Teaching and workshops have become important pillars for her. “It has long become impossible for me to make a living just repairing books or producing special editions.” She turned the bookbinding shop inside out after she overtook it in 2001. The stockroom was moved to the back room, the workshop to the front. She resuscitated the retail shop and established a stationery section. “The bookbinding business had practically been invisible—clients had to enter the shop from the courtyard.” Today, they come in and find themselves right in the middle of the trade on creaking floorboards, between reams of paper and books of all kinds of forms and colours, old equipment and historical photos.
Most of Annette’s customer’s are regulars. They bring books of fairytales, old Bibles or their grandma’s cookbook—often dog-eared. And she repairs them. Sometimes she has to fully disassemble and carefully reassemble them to do so. “I work on them as little as possible and as much as is necessary.” The bookbinder takes care to preserve the character of the old treasures. It helps that she works in a longstanding business. “Many of the papers and materials I have in store aren’t even available anywhere anymore.” Annette creates special editions, too. Such as the Golden Book of the City of Mannheim.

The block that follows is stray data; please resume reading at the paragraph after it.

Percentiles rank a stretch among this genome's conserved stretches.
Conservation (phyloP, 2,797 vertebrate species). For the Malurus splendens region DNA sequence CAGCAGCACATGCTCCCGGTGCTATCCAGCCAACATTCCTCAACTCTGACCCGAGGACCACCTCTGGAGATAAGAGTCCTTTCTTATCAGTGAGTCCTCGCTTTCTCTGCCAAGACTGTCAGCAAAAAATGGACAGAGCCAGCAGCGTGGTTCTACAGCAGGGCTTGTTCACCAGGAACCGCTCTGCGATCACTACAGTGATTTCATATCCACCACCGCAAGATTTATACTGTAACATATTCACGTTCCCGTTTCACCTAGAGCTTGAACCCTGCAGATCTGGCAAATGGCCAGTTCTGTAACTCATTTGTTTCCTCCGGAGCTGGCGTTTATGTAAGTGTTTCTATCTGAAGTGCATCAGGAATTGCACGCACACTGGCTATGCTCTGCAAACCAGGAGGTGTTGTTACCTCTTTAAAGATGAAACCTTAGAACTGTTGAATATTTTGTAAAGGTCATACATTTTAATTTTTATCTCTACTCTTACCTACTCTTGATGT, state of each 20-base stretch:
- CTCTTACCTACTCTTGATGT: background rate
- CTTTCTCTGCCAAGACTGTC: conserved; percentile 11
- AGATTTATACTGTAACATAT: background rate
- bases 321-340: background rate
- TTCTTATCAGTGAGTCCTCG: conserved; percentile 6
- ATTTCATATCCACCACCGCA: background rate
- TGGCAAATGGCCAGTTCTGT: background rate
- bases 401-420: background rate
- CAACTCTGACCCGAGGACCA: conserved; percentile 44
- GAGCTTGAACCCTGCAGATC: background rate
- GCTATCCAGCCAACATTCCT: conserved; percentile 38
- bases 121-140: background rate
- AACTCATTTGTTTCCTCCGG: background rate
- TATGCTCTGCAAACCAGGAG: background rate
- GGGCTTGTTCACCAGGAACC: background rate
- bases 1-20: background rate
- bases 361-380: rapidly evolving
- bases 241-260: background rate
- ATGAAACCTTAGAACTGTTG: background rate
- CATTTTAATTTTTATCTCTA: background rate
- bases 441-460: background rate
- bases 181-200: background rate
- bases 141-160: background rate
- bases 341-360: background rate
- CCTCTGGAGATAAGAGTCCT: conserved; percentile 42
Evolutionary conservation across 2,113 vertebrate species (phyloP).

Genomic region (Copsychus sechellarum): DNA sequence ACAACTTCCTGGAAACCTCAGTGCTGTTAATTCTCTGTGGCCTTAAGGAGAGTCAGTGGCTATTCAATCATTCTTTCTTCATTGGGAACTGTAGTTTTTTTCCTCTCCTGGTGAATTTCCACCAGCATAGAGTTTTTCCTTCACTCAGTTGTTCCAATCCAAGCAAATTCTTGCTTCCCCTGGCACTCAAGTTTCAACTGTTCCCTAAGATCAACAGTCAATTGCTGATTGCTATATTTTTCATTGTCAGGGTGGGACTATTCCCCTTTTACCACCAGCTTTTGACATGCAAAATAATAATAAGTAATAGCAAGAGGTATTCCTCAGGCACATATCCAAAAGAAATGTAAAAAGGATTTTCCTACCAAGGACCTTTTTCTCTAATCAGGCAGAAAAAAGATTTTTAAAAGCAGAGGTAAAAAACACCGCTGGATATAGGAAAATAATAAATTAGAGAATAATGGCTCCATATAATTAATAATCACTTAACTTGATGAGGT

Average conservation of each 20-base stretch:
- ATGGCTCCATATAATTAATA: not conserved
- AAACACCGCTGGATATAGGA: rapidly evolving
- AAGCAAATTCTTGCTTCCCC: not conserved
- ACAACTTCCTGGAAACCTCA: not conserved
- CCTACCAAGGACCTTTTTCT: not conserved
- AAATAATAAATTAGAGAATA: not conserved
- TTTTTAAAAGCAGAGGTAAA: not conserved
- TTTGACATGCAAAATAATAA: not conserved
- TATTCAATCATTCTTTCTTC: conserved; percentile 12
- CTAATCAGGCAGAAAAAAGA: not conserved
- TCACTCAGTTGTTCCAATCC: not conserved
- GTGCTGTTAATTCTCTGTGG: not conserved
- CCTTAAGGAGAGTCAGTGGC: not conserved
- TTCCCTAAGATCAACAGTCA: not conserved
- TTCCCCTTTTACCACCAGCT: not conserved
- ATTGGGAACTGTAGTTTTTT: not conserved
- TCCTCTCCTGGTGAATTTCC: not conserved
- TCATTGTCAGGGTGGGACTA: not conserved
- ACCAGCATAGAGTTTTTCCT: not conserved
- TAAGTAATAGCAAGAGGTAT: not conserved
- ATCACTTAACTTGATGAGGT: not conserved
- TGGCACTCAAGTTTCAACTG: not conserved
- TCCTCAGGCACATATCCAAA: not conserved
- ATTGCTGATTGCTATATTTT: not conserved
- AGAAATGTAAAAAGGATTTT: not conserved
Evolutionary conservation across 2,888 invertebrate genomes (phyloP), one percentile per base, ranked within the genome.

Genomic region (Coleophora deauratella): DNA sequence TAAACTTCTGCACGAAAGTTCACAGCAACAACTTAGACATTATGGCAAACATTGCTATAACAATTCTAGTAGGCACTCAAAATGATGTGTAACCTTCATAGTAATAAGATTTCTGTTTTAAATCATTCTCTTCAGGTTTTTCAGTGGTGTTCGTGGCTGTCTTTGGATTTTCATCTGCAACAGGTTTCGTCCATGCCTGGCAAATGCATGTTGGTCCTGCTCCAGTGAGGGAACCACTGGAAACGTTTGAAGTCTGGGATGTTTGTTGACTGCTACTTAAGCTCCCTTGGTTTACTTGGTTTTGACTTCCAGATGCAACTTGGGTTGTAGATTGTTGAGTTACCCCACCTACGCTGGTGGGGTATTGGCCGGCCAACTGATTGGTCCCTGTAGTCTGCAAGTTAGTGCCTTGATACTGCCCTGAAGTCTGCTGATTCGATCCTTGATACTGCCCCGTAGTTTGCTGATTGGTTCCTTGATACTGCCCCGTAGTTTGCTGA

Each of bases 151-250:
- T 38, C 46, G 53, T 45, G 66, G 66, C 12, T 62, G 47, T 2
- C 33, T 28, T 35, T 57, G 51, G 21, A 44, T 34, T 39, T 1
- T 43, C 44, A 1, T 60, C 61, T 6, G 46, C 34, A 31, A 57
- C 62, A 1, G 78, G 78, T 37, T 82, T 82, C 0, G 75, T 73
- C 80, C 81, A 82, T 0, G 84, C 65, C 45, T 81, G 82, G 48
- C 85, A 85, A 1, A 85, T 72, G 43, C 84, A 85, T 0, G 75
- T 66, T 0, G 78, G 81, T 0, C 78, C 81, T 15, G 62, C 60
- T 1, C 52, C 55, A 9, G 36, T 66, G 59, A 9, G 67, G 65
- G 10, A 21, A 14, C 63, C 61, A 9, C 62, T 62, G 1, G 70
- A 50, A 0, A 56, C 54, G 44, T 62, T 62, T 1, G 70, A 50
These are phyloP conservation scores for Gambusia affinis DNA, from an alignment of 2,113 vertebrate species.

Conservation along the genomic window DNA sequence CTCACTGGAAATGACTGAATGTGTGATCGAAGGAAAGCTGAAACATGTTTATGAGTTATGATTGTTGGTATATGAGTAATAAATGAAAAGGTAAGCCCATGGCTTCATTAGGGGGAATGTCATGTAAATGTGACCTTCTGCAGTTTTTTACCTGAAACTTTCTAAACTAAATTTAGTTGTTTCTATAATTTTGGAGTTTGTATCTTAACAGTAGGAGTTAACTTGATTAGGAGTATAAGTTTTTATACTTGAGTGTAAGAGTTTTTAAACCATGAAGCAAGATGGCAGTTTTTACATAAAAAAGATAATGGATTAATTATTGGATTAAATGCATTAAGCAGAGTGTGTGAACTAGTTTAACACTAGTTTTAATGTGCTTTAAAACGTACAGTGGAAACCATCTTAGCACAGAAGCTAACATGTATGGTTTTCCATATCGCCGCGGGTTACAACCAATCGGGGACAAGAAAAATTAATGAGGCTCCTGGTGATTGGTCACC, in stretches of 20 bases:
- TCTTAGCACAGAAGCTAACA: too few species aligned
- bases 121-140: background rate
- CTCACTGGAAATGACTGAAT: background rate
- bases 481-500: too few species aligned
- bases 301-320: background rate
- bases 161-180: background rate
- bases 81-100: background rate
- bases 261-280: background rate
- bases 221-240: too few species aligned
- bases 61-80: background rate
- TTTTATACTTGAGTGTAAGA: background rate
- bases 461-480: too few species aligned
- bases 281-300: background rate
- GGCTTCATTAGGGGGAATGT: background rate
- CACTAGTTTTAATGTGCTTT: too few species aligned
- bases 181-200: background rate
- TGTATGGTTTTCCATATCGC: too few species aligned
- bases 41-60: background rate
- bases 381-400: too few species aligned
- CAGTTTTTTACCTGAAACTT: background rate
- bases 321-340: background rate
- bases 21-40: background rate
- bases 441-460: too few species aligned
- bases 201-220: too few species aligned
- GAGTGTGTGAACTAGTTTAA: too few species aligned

She is deeply rooted in her town and her neighbourhood. The Neckarstadt district is diverse and vibrant: The Capitol and Alte Feuerwache cultural centres are not far from the bookbinding shop; there are lots of cafés; and at the bank of the Neckar river, the Einraumhaus für junge Kunst (one-room house for young arts) and the Alter recreational project bring together people from all walks of life and various cultures. However, there is one place that is of particular meaning to Annette: the edifice at number 8 Waldhofstraße, a Historicism-style building with oriels and ornamentation. For this is where her workshop is and where her parents and her aunt live. And she will return to live here soon as well—at the hub of her family’s life. This place was at risk in 2019: The building was meant to be sold. Most likely to investors who would probably redevelop the building and drastically increase rents in the light of rising housing prices, as the residents feared. The small business wouldn’t have been able to afford that. Moving out was not an option for Annette. “A great part of my equipment is so old that I couldn’t install it elsewhere.”